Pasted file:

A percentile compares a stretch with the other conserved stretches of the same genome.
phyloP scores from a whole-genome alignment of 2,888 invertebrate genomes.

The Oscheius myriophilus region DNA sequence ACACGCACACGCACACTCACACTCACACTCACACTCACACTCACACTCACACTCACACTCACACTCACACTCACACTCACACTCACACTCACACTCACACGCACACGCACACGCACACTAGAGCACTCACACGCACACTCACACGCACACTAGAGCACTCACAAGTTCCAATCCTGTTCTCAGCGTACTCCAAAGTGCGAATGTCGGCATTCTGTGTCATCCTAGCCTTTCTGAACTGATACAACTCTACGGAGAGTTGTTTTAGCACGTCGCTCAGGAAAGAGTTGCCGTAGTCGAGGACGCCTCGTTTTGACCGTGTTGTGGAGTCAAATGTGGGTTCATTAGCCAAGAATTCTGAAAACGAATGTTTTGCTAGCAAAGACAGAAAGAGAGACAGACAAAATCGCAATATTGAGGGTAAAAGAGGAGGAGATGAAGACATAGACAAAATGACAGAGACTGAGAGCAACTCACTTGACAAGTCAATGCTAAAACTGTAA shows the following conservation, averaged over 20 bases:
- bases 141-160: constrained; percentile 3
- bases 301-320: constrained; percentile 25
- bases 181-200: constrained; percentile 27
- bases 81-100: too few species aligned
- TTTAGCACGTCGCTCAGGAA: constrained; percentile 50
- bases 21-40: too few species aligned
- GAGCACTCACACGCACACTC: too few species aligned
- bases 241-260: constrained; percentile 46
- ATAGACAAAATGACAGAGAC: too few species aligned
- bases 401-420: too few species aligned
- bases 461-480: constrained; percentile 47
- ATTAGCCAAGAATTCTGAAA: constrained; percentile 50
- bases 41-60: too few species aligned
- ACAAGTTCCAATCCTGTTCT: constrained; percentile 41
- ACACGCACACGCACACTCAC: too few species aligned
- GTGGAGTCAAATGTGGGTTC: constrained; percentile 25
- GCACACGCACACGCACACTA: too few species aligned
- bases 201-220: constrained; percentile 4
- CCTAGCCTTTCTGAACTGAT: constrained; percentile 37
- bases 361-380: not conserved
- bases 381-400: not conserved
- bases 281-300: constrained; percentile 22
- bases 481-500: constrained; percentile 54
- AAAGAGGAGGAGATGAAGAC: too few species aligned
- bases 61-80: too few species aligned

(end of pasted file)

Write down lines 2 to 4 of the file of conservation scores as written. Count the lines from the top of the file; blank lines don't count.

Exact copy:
phyloP scores from a whole-genome alignment of 2,888 invertebrate genomes.

The Oscheius myriophilus region DNA sequence ACACGCACACGCACACTCACACTCACACTCACACTCACACTCACACTCACACTCACACTCACACTCACACTCACACTCACACTCACACTCACACTCACACGCACACGCACACGCACACTAGAGCACTCACACGCACACTCACACGCACACTAGAGCACTCACAAGTTCCAATCCTGTTCTCAGCGTACTCCAAAGTGCGAATGTCGGCATTCTGTGTCATCCTAGCCTTTCTGAACTGATACAACTCTACGGAGAGTTGTTTTAGCACGTCGCTCAGGAAAGAGTTGCCGTAGTCGAGGACGCCTCGTTTTGACCGTGTTGTGGAGTCAAATGTGGGTTCATTAGCCAAGAATTCTGAAAACGAATGTTTTGCTAGCAAAGACAGAAAGAGAGACAGACAAAATCGCAATATTGAGGGTAAAAGAGGAGGAGATGAAGACATAGACAAAATGACAGAGACTGAGAGCAACTCACTTGACAAGTCAATGCTAAAACTGTAA shows the following conservation, averaged over 20 bases:
- bases 141-160: constrained; percentile 3